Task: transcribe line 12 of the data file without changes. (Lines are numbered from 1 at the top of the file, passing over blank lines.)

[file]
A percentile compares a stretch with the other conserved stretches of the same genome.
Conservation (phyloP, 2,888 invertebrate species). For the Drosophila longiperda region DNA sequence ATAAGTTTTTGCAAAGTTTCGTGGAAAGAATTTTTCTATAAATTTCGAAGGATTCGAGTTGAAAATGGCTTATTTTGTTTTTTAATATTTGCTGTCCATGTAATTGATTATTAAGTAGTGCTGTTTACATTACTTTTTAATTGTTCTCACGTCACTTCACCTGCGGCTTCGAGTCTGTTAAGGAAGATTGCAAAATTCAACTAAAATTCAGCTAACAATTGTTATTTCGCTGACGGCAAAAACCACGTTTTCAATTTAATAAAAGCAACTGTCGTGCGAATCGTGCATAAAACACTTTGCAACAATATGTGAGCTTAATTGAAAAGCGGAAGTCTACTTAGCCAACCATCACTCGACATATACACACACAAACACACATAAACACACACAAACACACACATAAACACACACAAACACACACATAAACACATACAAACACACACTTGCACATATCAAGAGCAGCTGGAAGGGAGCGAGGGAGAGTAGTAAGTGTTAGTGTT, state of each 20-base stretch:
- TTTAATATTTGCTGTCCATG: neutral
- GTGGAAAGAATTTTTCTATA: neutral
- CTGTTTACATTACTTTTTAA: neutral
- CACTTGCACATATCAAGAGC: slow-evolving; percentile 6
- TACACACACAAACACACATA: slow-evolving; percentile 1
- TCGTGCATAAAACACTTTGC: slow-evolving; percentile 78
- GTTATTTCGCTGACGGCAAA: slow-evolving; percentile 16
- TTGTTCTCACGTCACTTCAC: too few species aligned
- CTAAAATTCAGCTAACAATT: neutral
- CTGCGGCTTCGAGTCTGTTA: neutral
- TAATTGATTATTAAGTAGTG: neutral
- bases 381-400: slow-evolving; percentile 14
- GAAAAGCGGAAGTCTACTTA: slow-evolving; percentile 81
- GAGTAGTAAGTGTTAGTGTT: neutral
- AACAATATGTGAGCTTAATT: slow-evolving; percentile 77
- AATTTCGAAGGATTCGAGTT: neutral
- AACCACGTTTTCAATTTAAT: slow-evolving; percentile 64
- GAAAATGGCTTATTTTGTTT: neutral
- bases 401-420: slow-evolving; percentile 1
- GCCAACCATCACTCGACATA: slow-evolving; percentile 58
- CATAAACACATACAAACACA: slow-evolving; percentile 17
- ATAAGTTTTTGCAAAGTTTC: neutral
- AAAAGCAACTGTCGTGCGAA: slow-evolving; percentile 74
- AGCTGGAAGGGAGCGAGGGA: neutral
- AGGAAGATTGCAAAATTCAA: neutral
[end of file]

- CTGCGGCTTCGAGTCTGTTA: neutral